Would the elimination of affirmative action affect highly qualified minority applicants? Evidence from California and Texas
Between 1996 and 1998 California and Texas eliminated the use of affirmative action in college and university admissions. At the states' elite public universities admission rates of black and Hispanic students subsequently fell by 30-50% and minority representation in the entering freshman classes declined. This study investigates whether the elimination of affirmative action changed minority students' college application behavior. A particular concern is that highly qualified minorities--who were not directly affected by the policy change--would be dissuaded from applying to elite public schools, either because of reduced campus diversity or because of uncertainty about their admission prospects. The authors use information from SAT takers in the two states to compare the fractions of minority students who sent their test scores to selective state institutions before and after the elimination of affirmative action. They find no change in the SAT-sending behavior of highly qualified black or Hispanic students.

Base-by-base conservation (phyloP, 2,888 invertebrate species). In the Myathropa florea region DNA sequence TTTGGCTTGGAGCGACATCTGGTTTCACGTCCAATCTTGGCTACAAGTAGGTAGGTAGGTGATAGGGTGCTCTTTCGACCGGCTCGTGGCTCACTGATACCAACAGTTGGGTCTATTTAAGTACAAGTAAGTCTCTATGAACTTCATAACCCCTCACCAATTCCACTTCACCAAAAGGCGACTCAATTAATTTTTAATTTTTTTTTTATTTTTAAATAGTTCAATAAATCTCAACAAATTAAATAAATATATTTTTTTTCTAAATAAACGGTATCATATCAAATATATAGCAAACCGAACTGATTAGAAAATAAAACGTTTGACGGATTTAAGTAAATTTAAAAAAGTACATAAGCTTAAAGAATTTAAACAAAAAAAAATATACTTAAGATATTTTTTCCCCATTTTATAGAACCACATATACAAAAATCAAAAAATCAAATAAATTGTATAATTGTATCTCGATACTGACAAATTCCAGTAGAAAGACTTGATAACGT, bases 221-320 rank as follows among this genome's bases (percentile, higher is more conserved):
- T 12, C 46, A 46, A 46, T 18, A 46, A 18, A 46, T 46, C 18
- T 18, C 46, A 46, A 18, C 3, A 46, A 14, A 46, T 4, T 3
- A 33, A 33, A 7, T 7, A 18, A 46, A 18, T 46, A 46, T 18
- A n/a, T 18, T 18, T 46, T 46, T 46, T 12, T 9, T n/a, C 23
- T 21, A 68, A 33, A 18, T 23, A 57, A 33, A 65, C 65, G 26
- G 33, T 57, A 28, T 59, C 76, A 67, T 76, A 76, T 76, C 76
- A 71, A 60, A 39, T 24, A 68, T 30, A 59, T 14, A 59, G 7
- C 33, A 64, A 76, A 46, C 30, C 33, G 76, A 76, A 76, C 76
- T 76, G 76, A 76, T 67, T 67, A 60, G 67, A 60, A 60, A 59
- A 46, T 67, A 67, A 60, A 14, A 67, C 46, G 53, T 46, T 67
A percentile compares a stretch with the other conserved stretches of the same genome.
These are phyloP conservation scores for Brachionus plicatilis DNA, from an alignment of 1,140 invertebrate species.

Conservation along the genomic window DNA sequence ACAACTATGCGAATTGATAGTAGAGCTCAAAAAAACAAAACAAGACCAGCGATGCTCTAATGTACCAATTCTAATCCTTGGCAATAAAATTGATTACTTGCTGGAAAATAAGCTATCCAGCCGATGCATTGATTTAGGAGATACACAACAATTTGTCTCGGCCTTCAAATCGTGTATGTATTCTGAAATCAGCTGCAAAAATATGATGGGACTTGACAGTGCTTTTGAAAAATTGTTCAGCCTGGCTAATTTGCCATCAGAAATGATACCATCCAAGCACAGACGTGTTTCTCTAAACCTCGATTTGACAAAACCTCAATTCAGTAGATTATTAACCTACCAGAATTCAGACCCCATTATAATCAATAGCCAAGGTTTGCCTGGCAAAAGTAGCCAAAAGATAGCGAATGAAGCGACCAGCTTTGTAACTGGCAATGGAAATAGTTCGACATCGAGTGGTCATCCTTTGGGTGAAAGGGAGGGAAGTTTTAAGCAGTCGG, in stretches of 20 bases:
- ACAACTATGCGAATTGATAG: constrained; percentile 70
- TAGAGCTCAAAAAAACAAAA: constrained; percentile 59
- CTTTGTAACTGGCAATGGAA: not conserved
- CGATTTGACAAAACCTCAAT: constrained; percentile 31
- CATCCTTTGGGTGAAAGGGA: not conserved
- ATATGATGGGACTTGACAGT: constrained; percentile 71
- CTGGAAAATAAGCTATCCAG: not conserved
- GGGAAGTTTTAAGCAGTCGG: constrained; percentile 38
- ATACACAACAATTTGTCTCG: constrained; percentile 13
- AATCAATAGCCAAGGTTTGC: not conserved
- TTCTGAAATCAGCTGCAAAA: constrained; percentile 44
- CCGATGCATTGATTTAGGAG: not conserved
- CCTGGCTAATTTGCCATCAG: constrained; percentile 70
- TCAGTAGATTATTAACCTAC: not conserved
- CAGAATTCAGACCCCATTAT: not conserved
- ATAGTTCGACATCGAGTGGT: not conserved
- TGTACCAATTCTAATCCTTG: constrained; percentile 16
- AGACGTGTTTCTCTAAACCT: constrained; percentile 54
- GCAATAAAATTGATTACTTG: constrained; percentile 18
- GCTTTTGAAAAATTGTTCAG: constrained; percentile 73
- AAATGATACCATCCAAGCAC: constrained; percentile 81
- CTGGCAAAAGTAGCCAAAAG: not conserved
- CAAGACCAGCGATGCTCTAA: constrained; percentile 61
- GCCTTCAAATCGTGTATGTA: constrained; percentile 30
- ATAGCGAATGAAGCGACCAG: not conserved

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Volume (Year): 58 (2005)
Issue (Month): 3 (April)
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- Dominic J. Brewer & Eric Eide & Ronald G. Ehrenberg, 1996. "Does It Pay To Attend An Elite Private College? Cross Cohort Evidence on the Effects of College Quality on Earnings," NBER Working Papers 5613, National Bureau of Economic Research, Inc.
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